What Does it Mean?

A $125,000 machine from Knome aims to take the pain out of genome analysis. As The New York Times reports, the cost of sequencing a human genome is dropping, though analysis is still an issue and the machine, called the knoSYSTM100, may help researchers interpret what those sequences mean. For an extra $25,000 a year, users can get software updates and technical support.

Get the full story

This story is free
for registered users

Registering provides access to this and other free content.

Register now.

Already have an account?
Login Now.

Related Posts

In Nature this week: omic analysis of permafrost microbes, hookworm genome, and more.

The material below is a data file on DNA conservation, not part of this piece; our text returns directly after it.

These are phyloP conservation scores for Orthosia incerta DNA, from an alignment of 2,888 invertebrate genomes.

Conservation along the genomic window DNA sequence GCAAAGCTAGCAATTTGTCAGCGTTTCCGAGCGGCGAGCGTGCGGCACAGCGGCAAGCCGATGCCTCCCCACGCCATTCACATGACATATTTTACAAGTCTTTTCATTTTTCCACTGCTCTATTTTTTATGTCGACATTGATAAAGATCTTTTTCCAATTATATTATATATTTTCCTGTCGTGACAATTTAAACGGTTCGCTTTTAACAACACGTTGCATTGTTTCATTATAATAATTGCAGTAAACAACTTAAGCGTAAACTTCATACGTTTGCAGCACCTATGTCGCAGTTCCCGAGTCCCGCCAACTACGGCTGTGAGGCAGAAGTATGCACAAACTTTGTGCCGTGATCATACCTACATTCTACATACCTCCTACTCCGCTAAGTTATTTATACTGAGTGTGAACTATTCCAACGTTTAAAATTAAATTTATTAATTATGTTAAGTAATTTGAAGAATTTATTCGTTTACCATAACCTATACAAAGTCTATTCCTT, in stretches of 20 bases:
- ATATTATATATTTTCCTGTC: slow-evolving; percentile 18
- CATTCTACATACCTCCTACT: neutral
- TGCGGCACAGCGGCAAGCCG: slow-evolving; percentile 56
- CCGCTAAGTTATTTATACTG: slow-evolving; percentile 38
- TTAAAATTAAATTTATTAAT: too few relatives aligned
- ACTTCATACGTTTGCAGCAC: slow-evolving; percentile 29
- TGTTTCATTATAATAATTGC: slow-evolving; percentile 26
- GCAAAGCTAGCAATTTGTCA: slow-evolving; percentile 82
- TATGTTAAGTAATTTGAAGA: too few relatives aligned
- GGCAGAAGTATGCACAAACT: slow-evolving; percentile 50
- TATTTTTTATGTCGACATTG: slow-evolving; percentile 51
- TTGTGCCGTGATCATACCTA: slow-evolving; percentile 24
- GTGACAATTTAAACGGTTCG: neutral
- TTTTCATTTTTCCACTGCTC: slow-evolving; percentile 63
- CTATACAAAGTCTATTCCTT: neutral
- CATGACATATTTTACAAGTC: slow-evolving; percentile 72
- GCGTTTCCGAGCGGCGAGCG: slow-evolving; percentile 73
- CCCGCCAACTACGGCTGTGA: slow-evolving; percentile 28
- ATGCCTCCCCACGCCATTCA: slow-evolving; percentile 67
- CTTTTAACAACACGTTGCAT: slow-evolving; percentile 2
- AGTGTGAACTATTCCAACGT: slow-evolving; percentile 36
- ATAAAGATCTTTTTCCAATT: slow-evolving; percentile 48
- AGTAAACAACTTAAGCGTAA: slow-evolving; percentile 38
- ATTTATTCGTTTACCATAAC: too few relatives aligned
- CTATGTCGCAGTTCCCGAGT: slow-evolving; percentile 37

Biologists turn to environmental DNA sampling to determine whether elusive or invasive species are shedding DNA in a given area.

Rob Knight writes at Scientific American that microbiome studies are about to break out of the laboratory.

Harold Varmus, the director of the National Cancer Institute, has announced that he is stepping down after nearly five years.